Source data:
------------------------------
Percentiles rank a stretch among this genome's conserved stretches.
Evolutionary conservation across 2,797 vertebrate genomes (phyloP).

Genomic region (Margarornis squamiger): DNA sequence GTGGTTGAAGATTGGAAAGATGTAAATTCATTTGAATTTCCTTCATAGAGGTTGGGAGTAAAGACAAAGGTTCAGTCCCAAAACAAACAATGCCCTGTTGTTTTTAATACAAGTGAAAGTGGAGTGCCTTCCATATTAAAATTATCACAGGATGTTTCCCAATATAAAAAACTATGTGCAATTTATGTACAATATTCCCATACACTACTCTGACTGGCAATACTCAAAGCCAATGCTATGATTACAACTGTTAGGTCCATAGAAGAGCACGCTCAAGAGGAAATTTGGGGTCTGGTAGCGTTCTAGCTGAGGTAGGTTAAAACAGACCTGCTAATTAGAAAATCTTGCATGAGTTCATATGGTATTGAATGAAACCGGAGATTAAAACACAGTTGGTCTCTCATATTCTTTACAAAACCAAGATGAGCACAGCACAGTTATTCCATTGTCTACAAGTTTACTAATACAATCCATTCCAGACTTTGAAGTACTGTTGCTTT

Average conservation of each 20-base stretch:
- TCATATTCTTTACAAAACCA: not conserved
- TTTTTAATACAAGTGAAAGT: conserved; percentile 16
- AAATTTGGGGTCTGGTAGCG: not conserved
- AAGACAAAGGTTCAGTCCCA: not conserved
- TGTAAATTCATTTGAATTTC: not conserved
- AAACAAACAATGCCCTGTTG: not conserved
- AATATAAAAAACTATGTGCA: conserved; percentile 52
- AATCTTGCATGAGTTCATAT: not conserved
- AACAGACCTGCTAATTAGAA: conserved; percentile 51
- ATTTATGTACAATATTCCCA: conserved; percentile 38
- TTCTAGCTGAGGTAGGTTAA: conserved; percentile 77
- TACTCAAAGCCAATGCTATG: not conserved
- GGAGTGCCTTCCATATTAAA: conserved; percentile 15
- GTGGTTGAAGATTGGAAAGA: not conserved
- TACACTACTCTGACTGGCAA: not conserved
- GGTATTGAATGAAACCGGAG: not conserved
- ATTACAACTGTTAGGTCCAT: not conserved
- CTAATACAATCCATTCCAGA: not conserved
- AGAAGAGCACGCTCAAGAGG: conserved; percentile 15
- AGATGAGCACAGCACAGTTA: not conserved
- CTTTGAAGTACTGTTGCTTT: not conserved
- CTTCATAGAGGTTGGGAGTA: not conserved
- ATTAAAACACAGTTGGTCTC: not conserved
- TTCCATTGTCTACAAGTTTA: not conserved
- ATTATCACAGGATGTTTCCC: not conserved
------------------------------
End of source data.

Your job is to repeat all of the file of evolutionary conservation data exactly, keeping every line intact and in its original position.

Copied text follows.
Percentiles rank a stretch among this genome's conserved stretches.
Evolutionary conservation across 2,797 vertebrate genomes (phyloP).

Genomic region (Margarornis squamiger): DNA sequence GTGGTTGAAGATTGGAAAGATGTAAATTCATTTGAATTTCCTTCATAGAGGTTGGGAGTAAAGACAAAGGTTCAGTCCCAAAACAAACAATGCCCTGTTGTTTTTAATACAAGTGAAAGTGGAGTGCCTTCCATATTAAAATTATCACAGGATGTTTCCCAATATAAAAAACTATGTGCAATTTATGTACAATATTCCCATACACTACTCTGACTGGCAATACTCAAAGCCAATGCTATGATTACAACTGTTAGGTCCATAGAAGAGCACGCTCAAGAGGAAATTTGGGGTCTGGTAGCGTTCTAGCTGAGGTAGGTTAAAACAGACCTGCTAATTAGAAAATCTTGCATGAGTTCATATGGTATTGAATGAAACCGGAGATTAAAACACAGTTGGTCTCTCATATTCTTTACAAAACCAAGATGAGCACAGCACAGTTATTCCATTGTCTACAAGTTTACTAATACAATCCATTCCAGACTTTGAAGTACTGTTGCTTT

Average conservation of each 20-base stretch:
- TCATATTCTTTACAAAACCA: not conserved
- TTTTTAATACAAGTGAAAGT: conserved; percentile 16
- AAATTTGGGGTCTGGTAGCG: not conserved
- AAGACAAAGGTTCAGTCCCA: not conserved
- TGTAAATTCATTTGAATTTC: not conserved
- AAACAAACAATGCCCTGTTG: not conserved
- AATATAAAAAACTATGTGCA: conserved; percentile 52
- AATCTTGCATGAGTTCATAT: not conserved
- AACAGACCTGCTAATTAGAA: conserved; percentile 51
- ATTTATGTACAATATTCCCA: conserved; percentile 38
- TTCTAGCTGAGGTAGGTTAA: conserved; percentile 77
- TACTCAAAGCCAATGCTATG: not conserved
- GGAGTGCCTTCCATATTAAA: conserved; percentile 15
- GTGGTTGAAGATTGGAAAGA: not conserved
- TACACTACTCTGACTGGCAA: not conserved
- GGTATTGAATGAAACCGGAG: not conserved
- ATTACAACTGTTAGGTCCAT: not conserved
- CTAATACAATCCATTCCAGA: not conserved
- AGAAGAGCACGCTCAAGAGG: conserved; percentile 15
- AGATGAGCACAGCACAGTTA: not conserved
- CTTTGAAGTACTGTTGCTTT: not conserved
- CTTCATAGAGGTTGGGAGTA: not conserved
- ATTAAAACACAGTTGGTCTC: not conserved
- TTCCATTGTCTACAAGTTTA: not conserved
- ATTATCACAGGATGTTTCCC: not conserved